Cinematography Mailing List - CML

 

Search

 

Easter Passion Play By Candlelight

Published : 26th May 2005

Hi,

I've got a shoot coming up that requires me to shoot the Last Supper on HD. My kit includes 2 1k soft boxes and 2 650w and 1 300w Arri lights. I'll have access to quite a few candles as well. This is for a small production of an Easter Passion Play for a local church. What's the latest, greatest gel trick to simulate the

candlelight. I have CTO and some straw to use but could get others if needed.

I know that this is sort of a personnel preference type of situation as most are but could use some expert advice on different options and what some of you use.

We probably won't have any flicker generators but may try some old school tricks with stuff in front of the sources to create a sort of flicker.

Any suggestions.

Sincerely,

James Spear
BBS Productions


I think the best candlelight comes from candles. There are double-wick candles available if you need more light.

I know the Varicam is sensitive enough for the job and I would imagine the CineAlta can do it as well. At least it's easy and cheap to test!

I believe Stanley shot a lot of Barry Lyndon with candlelight back when film stocks were not so fast. As I remember, he had a still camera Canon .95 lens modified, but you can use the superb fast DigiPrimes.

This is a candlelit shot from Barry Lyndon :

http://www.indelibleinc.com/kubrick/films/blyndon/blimages.html

Good shooting,

Leo Ticheli
Director/Cinematographer
Birmingham/Atlanta


The most easy and home made effect a have use to go for was creating a sort or sheet from CTO some warm gel you want, size depending the size of the source. This sheet is cut into 1 inches pieces in order to get a sort of hairy Dracula (like a curtain but 90degress turned)...use this in front of light with soft movements generally left-right... you can also leave free spaces in the sheet or combine different gels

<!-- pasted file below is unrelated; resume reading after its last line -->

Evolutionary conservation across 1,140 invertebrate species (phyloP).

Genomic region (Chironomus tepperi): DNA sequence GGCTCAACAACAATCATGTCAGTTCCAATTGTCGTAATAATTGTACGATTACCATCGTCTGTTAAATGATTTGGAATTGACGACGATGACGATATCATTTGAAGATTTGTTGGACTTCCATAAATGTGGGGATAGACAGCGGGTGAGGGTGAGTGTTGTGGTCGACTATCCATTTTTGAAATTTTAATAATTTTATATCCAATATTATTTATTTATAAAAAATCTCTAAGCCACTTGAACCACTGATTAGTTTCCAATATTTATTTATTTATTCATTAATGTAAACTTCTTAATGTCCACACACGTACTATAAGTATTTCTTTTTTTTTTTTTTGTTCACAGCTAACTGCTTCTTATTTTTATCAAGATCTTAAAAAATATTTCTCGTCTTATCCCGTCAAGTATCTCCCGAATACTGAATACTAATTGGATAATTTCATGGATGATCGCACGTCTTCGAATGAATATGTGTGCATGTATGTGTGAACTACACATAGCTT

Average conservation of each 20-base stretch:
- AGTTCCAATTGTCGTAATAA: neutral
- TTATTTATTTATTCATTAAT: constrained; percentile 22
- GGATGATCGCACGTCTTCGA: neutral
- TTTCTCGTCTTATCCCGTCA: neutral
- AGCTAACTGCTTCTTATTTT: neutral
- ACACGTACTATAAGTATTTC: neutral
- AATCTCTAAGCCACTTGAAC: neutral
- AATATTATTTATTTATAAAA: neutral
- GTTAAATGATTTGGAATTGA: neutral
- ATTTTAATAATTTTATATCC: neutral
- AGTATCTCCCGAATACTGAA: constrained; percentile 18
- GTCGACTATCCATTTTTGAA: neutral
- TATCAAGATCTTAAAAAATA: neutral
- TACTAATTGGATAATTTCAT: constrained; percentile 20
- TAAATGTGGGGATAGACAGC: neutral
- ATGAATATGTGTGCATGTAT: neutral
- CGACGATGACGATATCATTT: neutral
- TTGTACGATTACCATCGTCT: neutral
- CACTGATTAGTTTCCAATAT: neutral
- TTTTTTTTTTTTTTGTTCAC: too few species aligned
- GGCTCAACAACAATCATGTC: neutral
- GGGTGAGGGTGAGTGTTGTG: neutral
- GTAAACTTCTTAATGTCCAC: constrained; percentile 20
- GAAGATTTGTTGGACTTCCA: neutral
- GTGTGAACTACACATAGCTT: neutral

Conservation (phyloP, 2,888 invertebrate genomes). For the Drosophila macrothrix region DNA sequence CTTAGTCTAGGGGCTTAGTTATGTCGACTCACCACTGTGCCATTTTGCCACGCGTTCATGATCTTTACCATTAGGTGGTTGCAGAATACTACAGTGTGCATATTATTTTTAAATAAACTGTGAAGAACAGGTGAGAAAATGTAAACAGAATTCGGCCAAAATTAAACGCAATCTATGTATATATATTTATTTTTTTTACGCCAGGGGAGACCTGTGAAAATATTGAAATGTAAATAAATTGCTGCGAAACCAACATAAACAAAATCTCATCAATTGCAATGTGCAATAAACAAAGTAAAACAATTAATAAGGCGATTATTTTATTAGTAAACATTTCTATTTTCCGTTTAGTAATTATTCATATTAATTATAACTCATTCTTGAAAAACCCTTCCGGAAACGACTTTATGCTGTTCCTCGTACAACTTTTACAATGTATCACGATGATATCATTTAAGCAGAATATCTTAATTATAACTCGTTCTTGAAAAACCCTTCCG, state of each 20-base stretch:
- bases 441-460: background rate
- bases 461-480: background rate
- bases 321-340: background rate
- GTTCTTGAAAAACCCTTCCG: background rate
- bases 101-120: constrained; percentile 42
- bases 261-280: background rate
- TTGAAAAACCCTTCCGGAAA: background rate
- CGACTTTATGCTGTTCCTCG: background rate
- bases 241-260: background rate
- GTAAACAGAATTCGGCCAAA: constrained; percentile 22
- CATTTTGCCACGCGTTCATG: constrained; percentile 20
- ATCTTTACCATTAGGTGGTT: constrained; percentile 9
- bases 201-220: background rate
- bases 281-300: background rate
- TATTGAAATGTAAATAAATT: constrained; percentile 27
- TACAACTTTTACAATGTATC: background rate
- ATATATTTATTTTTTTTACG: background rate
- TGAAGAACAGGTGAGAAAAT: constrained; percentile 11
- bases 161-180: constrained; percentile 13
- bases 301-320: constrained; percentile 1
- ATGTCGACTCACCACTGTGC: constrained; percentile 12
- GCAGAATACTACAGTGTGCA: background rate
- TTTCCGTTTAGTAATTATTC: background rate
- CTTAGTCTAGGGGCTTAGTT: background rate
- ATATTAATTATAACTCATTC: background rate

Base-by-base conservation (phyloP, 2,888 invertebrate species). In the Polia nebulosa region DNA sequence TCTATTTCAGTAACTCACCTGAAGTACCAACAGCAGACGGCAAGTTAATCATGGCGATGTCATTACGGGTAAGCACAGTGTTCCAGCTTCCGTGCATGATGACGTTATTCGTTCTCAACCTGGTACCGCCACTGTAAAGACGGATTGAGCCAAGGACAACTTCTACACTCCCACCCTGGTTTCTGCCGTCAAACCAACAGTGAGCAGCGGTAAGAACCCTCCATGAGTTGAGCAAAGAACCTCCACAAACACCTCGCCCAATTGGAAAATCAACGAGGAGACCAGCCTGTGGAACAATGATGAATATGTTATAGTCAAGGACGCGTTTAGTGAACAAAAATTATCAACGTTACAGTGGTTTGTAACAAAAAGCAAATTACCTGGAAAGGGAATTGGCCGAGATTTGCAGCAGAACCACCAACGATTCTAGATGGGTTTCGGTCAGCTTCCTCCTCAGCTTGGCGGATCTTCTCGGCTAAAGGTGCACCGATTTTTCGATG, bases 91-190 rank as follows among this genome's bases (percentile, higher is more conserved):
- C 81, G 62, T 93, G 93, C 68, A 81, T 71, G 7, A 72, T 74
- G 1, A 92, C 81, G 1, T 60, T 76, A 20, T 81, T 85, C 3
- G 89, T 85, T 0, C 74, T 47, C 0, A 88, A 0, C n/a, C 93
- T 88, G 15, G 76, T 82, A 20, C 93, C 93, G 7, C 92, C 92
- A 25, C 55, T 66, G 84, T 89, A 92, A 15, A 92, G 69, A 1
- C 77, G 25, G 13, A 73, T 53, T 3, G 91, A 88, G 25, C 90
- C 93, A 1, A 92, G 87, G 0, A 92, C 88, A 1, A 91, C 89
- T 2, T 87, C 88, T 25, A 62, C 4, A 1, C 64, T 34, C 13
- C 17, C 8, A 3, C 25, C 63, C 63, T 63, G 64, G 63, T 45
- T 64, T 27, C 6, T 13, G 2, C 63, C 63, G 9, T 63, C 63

Good luck

Manu Bullrich
DP Argentina


>I know the VariCam is sensitive enough for the job and I would imagine >the CineAlta can do it as well. At least it's easy and cheap to test!

What I've always done when shooting candles in electronic formats is to stop down far enough that the candles don't totally blow out but still have some effect on nearby objects, and then add a subtle base of fill from the camera or from the direction of the candles (whichever looks more appropriate) from a big bounce with full CTO on it. You'll have some interaction from the candles and that soft ambient glow that the brain thinks of as the light from many candles.

By stopping down you'll preserve some of the warmth and detail in the candles, something that was lacking in shots from Barry Lyndon. Barry Lyndon was quite beautiful but you won't be able to get that same look using an electronic medium without large areas of clipped highlights in the frame.

Last but not least you could use big pieces of Reflectix mounted on bead board to reflect the candles' own light back onto the subjects, flickers and all. I haven't tried that but it might work.

Art Adams, DP [film|hdtv|sdtv]
Mountain View, California - "Silicon Valley"
http://www.artadams.net/


James A. Spear, Jr wrote :

>I've got a shoot coming up that requires me to shoot the Last Supper on >HD.